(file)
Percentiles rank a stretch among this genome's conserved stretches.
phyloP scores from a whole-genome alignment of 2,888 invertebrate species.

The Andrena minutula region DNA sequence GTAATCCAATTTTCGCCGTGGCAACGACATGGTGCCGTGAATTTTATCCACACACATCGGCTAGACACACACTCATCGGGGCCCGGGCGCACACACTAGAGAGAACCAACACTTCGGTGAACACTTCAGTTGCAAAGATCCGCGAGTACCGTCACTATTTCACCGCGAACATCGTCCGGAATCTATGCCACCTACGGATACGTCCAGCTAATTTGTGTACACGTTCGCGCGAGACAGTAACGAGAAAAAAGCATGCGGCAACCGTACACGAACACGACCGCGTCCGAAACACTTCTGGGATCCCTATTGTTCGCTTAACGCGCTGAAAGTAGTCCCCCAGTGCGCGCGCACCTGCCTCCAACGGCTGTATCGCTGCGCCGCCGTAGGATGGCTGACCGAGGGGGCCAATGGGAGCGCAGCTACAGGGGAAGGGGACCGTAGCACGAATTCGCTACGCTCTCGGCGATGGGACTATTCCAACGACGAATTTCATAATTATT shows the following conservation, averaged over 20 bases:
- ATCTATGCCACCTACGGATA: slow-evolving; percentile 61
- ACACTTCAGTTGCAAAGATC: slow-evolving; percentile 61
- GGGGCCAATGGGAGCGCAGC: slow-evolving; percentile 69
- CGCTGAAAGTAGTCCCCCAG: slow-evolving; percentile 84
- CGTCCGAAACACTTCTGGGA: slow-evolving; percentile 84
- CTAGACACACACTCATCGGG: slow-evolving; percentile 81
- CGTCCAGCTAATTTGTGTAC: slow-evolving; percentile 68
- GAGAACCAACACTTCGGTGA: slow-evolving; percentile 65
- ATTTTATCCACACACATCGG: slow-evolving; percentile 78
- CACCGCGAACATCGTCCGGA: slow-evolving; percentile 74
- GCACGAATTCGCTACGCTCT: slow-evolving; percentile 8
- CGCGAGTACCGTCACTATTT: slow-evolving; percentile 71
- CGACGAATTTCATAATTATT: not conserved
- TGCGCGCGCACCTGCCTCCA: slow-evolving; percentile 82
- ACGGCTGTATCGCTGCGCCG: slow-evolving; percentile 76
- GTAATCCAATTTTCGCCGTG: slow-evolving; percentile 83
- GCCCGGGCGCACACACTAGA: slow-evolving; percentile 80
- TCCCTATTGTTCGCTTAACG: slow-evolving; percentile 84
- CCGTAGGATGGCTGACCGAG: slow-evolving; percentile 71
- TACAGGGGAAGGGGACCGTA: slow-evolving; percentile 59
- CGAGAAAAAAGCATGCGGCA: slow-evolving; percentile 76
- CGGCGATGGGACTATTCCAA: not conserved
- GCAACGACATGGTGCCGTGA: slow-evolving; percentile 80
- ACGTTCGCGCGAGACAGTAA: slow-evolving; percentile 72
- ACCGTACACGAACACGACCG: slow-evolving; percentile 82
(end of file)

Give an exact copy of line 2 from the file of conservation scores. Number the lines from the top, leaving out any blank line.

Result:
phyloP scores from a whole-genome alignment of 2,888 invertebrate species.